*It should be known that in general, patients who require this type of surgery do better if the repair is performed early after the injury. Early repair may prevent the tendon from scarring and tightening in a shortened position, leading to compromised return of knee flexion and/or quadriceps strength.
Still think it's been a mistake to go the low-budget route at right tackle. A seventh round pick and a UDFA...on a team that makes so much money running the ball...c'mon man. Sometimes even in the NFL you get what you pay for.
Any idea why surgery was delayed after season was over?
Looks that way, for sure.
Hard to keep the shelves stocked, though, when you draft around 6 or 7 players every draft....yet you've got 11 starters on offense and 11 on defense.
Takes around 4 years of drafts to create an 11-man offense and an 11-man defense....if you started from scratch and used only a standard NFL draft, counting one guy per round over tje course of a 7-round draft. 7 players multiplied by 3 years = 21 players, one shy of a full O and full D.
And that's just for 22 starters. Still need 31 more 2nd stringers etc.
The logistics of fielding a truly GREAT team in the NFL is crazy.
You are aware that Newton statistically compared favorably with Duane Brown? Don't focus on where player was drafted or signed (udfa) but how they played. Harris has skills and should be much healthier by game one.
you can't tell how good a tackle is based on a stat line.
uh that's why I posted watch how they play. Brown had a good vet to split time with him and teach him, Newton did not and does not. Not saying he is as good or better but stats are important. Not everything but sacks allowed and runs to that player's side are valuable pieces of info or the team would not keep them.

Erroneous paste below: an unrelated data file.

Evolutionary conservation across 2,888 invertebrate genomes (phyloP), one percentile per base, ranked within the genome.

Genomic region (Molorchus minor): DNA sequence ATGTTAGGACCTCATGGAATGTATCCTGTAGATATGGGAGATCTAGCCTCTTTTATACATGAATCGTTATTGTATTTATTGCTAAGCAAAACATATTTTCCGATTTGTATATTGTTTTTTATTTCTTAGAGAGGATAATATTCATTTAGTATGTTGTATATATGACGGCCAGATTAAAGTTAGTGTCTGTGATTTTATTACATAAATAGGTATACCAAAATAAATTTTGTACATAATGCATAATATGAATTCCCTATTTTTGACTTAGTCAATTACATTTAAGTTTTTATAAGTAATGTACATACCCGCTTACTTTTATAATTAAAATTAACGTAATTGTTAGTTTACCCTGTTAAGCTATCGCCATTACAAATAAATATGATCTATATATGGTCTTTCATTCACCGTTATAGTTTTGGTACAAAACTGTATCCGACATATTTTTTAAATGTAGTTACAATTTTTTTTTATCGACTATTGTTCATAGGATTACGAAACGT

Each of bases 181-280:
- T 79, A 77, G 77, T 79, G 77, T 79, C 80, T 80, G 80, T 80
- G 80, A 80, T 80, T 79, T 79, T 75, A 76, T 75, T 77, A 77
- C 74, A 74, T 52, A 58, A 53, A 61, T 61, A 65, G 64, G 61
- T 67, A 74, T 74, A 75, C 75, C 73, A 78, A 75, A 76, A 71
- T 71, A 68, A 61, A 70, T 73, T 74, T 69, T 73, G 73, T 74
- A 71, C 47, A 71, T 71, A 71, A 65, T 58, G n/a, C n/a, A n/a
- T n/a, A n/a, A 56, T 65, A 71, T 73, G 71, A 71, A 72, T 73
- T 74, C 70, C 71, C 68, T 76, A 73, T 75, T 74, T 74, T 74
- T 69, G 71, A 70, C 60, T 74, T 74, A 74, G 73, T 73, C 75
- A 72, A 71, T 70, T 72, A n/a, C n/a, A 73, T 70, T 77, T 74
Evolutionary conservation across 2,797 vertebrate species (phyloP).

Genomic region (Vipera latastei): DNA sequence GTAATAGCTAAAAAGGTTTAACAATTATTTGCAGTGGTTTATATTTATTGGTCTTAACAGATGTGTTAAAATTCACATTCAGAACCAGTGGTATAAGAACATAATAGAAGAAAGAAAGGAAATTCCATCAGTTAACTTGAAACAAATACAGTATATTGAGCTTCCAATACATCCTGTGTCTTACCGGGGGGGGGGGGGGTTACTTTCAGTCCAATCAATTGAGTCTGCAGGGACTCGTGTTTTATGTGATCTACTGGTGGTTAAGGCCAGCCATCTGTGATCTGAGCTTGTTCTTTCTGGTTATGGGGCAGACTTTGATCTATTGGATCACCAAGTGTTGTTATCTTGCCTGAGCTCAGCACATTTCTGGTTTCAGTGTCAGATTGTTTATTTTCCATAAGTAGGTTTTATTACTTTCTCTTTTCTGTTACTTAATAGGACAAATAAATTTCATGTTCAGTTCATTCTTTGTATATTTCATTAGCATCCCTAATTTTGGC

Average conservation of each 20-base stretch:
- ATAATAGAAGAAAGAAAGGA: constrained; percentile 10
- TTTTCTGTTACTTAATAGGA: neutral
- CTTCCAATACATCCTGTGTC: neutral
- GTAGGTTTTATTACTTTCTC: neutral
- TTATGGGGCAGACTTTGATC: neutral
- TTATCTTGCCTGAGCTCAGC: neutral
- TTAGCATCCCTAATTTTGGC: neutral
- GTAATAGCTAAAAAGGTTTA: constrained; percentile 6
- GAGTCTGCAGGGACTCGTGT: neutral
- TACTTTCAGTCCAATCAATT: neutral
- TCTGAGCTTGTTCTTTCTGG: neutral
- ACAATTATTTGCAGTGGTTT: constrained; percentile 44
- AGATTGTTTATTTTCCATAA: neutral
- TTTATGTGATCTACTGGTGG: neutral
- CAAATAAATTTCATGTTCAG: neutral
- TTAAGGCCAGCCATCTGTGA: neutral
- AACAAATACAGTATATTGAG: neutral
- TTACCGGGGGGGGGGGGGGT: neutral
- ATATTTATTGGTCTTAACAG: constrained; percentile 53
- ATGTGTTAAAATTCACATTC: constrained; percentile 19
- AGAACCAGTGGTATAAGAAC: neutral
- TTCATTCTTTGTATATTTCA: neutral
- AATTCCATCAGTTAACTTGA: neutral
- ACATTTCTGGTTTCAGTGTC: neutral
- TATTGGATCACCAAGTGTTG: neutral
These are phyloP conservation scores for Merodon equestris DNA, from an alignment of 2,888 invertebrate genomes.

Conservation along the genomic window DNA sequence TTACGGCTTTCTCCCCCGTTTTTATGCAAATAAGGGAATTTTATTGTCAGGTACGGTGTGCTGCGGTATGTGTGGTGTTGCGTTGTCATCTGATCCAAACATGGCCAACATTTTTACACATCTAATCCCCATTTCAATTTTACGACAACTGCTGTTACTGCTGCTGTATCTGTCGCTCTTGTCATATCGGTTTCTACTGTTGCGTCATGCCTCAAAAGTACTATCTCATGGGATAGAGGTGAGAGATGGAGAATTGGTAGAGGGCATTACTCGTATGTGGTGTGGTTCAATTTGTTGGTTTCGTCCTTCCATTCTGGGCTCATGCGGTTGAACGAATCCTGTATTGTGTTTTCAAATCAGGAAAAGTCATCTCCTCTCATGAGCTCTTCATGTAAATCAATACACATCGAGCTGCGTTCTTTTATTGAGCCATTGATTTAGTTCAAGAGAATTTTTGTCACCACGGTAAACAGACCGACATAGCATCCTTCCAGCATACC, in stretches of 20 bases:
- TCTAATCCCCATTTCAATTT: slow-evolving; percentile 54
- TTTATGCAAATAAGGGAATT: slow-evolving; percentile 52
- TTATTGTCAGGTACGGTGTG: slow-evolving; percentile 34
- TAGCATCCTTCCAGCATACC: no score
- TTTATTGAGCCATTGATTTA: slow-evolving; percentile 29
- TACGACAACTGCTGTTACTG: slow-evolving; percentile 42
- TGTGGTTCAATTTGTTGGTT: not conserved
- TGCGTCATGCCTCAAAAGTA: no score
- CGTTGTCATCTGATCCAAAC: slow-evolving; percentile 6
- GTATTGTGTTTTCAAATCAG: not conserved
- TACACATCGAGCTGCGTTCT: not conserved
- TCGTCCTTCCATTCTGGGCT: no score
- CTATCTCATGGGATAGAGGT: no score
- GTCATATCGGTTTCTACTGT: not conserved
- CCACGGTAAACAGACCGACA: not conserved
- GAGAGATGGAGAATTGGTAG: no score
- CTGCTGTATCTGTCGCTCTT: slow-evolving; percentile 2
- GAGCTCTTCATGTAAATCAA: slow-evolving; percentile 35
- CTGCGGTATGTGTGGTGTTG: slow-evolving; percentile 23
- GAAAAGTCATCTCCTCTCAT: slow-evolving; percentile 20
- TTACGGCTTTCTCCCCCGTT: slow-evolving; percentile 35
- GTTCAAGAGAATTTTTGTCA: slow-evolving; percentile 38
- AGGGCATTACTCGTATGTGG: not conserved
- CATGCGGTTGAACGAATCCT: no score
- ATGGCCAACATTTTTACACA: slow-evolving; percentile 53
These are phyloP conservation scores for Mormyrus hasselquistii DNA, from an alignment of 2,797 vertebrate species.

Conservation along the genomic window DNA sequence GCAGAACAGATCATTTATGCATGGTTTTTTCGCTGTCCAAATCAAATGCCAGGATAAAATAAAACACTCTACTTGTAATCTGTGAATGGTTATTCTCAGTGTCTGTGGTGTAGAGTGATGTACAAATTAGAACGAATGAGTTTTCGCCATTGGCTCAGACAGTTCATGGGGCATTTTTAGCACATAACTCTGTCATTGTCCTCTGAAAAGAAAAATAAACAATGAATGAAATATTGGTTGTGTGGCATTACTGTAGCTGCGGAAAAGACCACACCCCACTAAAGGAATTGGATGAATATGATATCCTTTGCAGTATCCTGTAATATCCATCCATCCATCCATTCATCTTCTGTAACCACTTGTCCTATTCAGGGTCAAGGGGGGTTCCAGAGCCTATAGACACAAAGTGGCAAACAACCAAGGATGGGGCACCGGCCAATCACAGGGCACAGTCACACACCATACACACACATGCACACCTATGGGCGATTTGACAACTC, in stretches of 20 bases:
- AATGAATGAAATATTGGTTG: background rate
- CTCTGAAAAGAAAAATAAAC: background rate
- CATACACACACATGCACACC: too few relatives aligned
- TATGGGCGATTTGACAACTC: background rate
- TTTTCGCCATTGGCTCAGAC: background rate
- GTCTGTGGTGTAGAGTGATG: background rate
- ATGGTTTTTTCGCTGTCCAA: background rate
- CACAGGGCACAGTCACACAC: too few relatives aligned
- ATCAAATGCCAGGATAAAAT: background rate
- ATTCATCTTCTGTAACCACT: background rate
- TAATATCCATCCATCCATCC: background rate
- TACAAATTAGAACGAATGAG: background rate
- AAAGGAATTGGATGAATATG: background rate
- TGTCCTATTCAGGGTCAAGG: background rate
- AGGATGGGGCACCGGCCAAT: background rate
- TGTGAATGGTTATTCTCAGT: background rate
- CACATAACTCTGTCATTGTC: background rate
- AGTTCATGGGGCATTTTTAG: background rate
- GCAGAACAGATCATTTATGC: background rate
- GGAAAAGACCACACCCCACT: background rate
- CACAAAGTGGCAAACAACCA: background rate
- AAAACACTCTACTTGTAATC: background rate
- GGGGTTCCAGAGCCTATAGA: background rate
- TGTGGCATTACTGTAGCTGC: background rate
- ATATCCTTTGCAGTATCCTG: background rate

Harris isn't currently on the team. Latest I heard on him:
Kubiak said #Texans still very interested in FA T Ryan Harris, & "theres an opportunity for (Tim) Dobbins hopefully to come back."
Most likely to try to allow some of the inflammatory tissue changes from the continued trauma to decrease in the knee.
As always, MSR Doc. Thanks.
*not a doc*
I have had problems with my patellar tendon for years (jumper's knee). I can tell you from experience that it's very hard to get any real push. It's also very difficult to bend your knees properly, which leads to improper posture and off balance, which is obviously bad for a tackle. For his to be bad enough to warrant surgery, that's a helluva task to play with it.
Does anyone really know exactly when the surgery took place?
The first thing I saw regarding the surgery was a report dated 3/7 indicating it had happened "In February". That could be anywhere from 4 weeks to 8 weeks after the season was over. 8 weeks would definitely make you question it - 4 weeks not so much.
As I noted in post 5 possible re-sign.
From a medical standpoint, is this type of thing a danger to player's career or is it something that if he plays on it, the new damage if any will be correctable by surgery in most cases (not looking at Newton only but all?